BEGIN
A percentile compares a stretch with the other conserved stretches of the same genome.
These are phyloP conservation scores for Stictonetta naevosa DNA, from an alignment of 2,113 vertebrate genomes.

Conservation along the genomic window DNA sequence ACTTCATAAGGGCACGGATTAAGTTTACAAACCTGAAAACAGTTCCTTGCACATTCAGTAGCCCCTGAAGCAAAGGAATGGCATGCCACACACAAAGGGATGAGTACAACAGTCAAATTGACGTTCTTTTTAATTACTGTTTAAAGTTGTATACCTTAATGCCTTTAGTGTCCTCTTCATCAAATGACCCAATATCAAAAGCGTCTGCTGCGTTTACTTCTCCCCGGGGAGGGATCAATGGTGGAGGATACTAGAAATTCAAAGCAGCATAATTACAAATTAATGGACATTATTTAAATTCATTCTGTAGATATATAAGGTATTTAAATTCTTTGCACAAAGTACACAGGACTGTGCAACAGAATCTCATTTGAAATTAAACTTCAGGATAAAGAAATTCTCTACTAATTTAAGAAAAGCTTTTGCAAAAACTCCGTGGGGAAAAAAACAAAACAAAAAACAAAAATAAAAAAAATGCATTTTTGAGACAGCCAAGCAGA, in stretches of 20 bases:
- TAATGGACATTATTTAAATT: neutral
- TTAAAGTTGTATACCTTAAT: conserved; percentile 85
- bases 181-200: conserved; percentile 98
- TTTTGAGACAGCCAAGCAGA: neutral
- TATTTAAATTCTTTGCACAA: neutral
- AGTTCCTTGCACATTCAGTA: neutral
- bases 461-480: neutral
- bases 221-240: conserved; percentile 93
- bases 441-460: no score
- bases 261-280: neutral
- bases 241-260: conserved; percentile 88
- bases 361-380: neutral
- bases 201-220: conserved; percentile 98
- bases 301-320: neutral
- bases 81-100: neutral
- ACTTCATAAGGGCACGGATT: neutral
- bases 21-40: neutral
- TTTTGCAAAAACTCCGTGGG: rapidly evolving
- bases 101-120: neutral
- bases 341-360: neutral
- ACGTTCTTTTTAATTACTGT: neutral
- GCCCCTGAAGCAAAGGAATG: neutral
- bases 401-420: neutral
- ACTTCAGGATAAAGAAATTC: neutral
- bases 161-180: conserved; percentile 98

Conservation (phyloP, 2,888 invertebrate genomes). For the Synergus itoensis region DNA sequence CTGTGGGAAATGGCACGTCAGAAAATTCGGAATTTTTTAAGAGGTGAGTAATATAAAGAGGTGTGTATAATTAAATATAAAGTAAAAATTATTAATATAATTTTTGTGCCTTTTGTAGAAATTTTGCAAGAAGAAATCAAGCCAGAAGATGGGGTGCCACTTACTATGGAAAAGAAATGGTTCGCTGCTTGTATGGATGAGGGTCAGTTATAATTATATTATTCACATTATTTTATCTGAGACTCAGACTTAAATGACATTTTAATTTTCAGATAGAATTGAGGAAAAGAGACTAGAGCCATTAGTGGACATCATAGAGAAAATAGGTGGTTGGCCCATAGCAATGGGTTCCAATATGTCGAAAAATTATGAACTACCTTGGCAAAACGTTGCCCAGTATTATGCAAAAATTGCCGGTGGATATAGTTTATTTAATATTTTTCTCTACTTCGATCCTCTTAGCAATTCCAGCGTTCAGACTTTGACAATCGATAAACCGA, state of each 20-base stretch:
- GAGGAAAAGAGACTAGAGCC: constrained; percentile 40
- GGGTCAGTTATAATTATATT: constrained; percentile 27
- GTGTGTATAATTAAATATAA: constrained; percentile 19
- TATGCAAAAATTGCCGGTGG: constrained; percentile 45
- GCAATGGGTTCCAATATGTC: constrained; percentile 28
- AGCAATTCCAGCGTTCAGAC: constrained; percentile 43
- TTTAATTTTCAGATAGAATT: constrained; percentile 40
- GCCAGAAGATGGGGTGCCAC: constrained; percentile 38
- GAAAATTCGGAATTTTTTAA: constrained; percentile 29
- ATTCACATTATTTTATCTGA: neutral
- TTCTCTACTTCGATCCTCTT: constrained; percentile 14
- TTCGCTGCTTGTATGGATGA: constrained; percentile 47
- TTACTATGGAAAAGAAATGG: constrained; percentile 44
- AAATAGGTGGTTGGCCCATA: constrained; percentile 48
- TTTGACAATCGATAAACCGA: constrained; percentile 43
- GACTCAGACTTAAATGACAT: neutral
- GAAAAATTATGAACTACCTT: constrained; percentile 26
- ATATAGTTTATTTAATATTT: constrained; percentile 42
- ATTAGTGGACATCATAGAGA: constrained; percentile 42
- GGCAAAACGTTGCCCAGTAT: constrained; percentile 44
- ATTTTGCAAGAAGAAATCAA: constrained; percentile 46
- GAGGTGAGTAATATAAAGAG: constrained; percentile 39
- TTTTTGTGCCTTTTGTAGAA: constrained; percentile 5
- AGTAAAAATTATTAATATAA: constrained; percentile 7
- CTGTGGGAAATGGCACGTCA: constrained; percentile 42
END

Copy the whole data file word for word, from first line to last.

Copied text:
A percentile compares a stretch with the other conserved stretches of the same genome.
These are phyloP conservation scores for Stictonetta naevosa DNA, from an alignment of 2,113 vertebrate genomes.

Conservation along the genomic window DNA sequence ACTTCATAAGGGCACGGATTAAGTTTACAAACCTGAAAACAGTTCCTTGCACATTCAGTAGCCCCTGAAGCAAAGGAATGGCATGCCACACACAAAGGGATGAGTACAACAGTCAAATTGACGTTCTTTTTAATTACTGTTTAAAGTTGTATACCTTAATGCCTTTAGTGTCCTCTTCATCAAATGACCCAATATCAAAAGCGTCTGCTGCGTTTACTTCTCCCCGGGGAGGGATCAATGGTGGAGGATACTAGAAATTCAAAGCAGCATAATTACAAATTAATGGACATTATTTAAATTCATTCTGTAGATATATAAGGTATTTAAATTCTTTGCACAAAGTACACAGGACTGTGCAACAGAATCTCATTTGAAATTAAACTTCAGGATAAAGAAATTCTCTACTAATTTAAGAAAAGCTTTTGCAAAAACTCCGTGGGGAAAAAAACAAAACAAAAAACAAAAATAAAAAAAATGCATTTTTGAGACAGCCAAGCAGA, in stretches of 20 bases:
- TAATGGACATTATTTAAATT: neutral
- TTAAAGTTGTATACCTTAAT: conserved; percentile 85
- bases 181-200: conserved; percentile 98
- TTTTGAGACAGCCAAGCAGA: neutral
- TATTTAAATTCTTTGCACAA: neutral
- AGTTCCTTGCACATTCAGTA: neutral
- bases 461-480: neutral
- bases 221-240: conserved; percentile 93
- bases 441-460: no score
- bases 261-280: neutral
- bases 241-260: conserved; percentile 88
- bases 361-380: neutral
- bases 201-220: conserved; percentile 98
- bases 301-320: neutral
- bases 81-100: neutral
- ACTTCATAAGGGCACGGATT: neutral
- bases 21-40: neutral
- TTTTGCAAAAACTCCGTGGG: rapidly evolving
- bases 101-120: neutral
- bases 341-360: neutral
- ACGTTCTTTTTAATTACTGT: neutral
- GCCCCTGAAGCAAAGGAATG: neutral
- bases 401-420: neutral
- ACTTCAGGATAAAGAAATTC: neutral
- bases 161-180: conserved; percentile 98

Conservation (phyloP, 2,888 invertebrate genomes). For the Synergus itoensis region DNA sequence CTGTGGGAAATGGCACGTCAGAAAATTCGGAATTTTTTAAGAGGTGAGTAATATAAAGAGGTGTGTATAATTAAATATAAAGTAAAAATTATTAATATAATTTTTGTGCCTTTTGTAGAAATTTTGCAAGAAGAAATCAAGCCAGAAGATGGGGTGCCACTTACTATGGAAAAGAAATGGTTCGCTGCTTGTATGGATGAGGGTCAGTTATAATTATATTATTCACATTATTTTATCTGAGACTCAGACTTAAATGACATTTTAATTTTCAGATAGAATTGAGGAAAAGAGACTAGAGCCATTAGTGGACATCATAGAGAAAATAGGTGGTTGGCCCATAGCAATGGGTTCCAATATGTCGAAAAATTATGAACTACCTTGGCAAAACGTTGCCCAGTATTATGCAAAAATTGCCGGTGGATATAGTTTATTTAATATTTTTCTCTACTTCGATCCTCTTAGCAATTCCAGCGTTCAGACTTTGACAATCGATAAACCGA, state of each 20-base stretch:
- GAGGAAAAGAGACTAGAGCC: constrained; percentile 40
- GGGTCAGTTATAATTATATT: constrained; percentile 27
- GTGTGTATAATTAAATATAA: constrained; percentile 19
- TATGCAAAAATTGCCGGTGG: constrained; percentile 45
- GCAATGGGTTCCAATATGTC: constrained; percentile 28
- AGCAATTCCAGCGTTCAGAC: constrained; percentile 43
- TTTAATTTTCAGATAGAATT: constrained; percentile 40
- GCCAGAAGATGGGGTGCCAC: constrained; percentile 38
- GAAAATTCGGAATTTTTTAA: constrained; percentile 29
- ATTCACATTATTTTATCTGA: neutral
- TTCTCTACTTCGATCCTCTT: constrained; percentile 14
- TTCGCTGCTTGTATGGATGA: constrained; percentile 47
- TTACTATGGAAAAGAAATGG: constrained; percentile 44
- AAATAGGTGGTTGGCCCATA: constrained; percentile 48
- TTTGACAATCGATAAACCGA: constrained; percentile 43
- GACTCAGACTTAAATGACAT: neutral
- GAAAAATTATGAACTACCTT: constrained; percentile 26
- ATATAGTTTATTTAATATTT: constrained; percentile 42
- ATTAGTGGACATCATAGAGA: constrained; percentile 42
- GGCAAAACGTTGCCCAGTAT: constrained; percentile 44
- ATTTTGCAAGAAGAAATCAA: constrained; percentile 46
- GAGGTGAGTAATATAAAGAG: constrained; percentile 39
- TTTTTGTGCCTTTTGTAGAA: constrained; percentile 5
- AGTAAAAATTATTAATATAA: constrained; percentile 7
- CTGTGGGAAATGGCACGTCA: constrained; percentile 42